In December, the NEM experienced both high and then low-frequency events within 45 minutes of each other. The SA VPP was up to the task and responded immediately in both cases to first charge the batteries to lower system frequency, and then discharge the batteries to raise system frequency.

Events requiring energy response – impeccable performance

In April, AEMO observed the SA VPP behavior regarding a negative pricing event with a focus on pre-charging and discharging behavior the batteries undertake in preparation for forecast high and low events. The April event took place before the launch of the VPP Demonstrations but clearly showed the typical behavior of the SA VPP in anticipation of negative prices with batteries pre-discharging to make sure there will be able to charge while the prices are in the negative territory.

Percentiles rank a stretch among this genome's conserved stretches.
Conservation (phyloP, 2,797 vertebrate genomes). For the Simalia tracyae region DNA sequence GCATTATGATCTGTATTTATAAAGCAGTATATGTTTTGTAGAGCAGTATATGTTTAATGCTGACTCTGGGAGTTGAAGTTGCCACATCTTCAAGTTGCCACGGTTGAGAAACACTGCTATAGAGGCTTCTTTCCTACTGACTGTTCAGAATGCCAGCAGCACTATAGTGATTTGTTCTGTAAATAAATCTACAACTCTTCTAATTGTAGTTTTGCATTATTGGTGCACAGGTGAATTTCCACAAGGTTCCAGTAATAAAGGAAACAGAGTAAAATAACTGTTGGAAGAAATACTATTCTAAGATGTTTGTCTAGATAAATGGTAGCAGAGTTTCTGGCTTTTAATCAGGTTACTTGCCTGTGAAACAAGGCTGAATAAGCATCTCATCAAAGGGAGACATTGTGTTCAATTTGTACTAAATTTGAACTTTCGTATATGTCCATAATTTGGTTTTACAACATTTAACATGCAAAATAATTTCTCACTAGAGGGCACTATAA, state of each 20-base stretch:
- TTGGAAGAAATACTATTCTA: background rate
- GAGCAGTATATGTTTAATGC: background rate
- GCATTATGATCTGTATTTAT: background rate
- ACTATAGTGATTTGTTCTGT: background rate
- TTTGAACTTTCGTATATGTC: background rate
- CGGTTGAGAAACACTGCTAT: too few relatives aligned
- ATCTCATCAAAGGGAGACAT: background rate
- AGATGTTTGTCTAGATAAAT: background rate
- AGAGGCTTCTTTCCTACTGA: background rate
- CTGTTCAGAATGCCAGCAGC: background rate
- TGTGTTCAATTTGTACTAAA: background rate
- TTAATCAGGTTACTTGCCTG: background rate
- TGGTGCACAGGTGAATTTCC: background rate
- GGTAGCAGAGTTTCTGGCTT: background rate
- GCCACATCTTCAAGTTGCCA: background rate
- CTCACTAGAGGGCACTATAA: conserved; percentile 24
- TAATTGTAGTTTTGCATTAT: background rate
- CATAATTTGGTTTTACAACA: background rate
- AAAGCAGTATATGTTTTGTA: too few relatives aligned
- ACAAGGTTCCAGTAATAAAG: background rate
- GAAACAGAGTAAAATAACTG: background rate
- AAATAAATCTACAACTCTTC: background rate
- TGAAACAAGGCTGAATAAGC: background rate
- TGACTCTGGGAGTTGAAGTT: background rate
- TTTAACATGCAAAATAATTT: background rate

In January this year, AEMO observed the behavior of the SA VPP in response to energy spot prices over the course of a week. This provided evidence that VPPs do respond to energy market signals, with batteries pre-charging in anticipation of elevated prices and discharging during the elevated price event.

According to AEMO, all these events have shown that VPPs can benefit participating consumers by sharing the value earned through the VPP participating in FCAS or responding to energy market prices. On top of that, VPPs can benefit all other consumers by creating more competition in these markets to reduce prices and, if VPPs scale up enough, potentially deferring/displacing the need for large-scale generation assets.

Consumer experience 

But, to further understand the experience of residents participating in VPPs, AEMO, in partnership with the Australian Renewable Energy Agency (ARENA), is undertaking a customer insights survey to existing VPP Demonstration customers. The consumer experience encapsulates the initial sales and marketing process, installation of equipment, operation in a VPP and perceived/realized value delivered.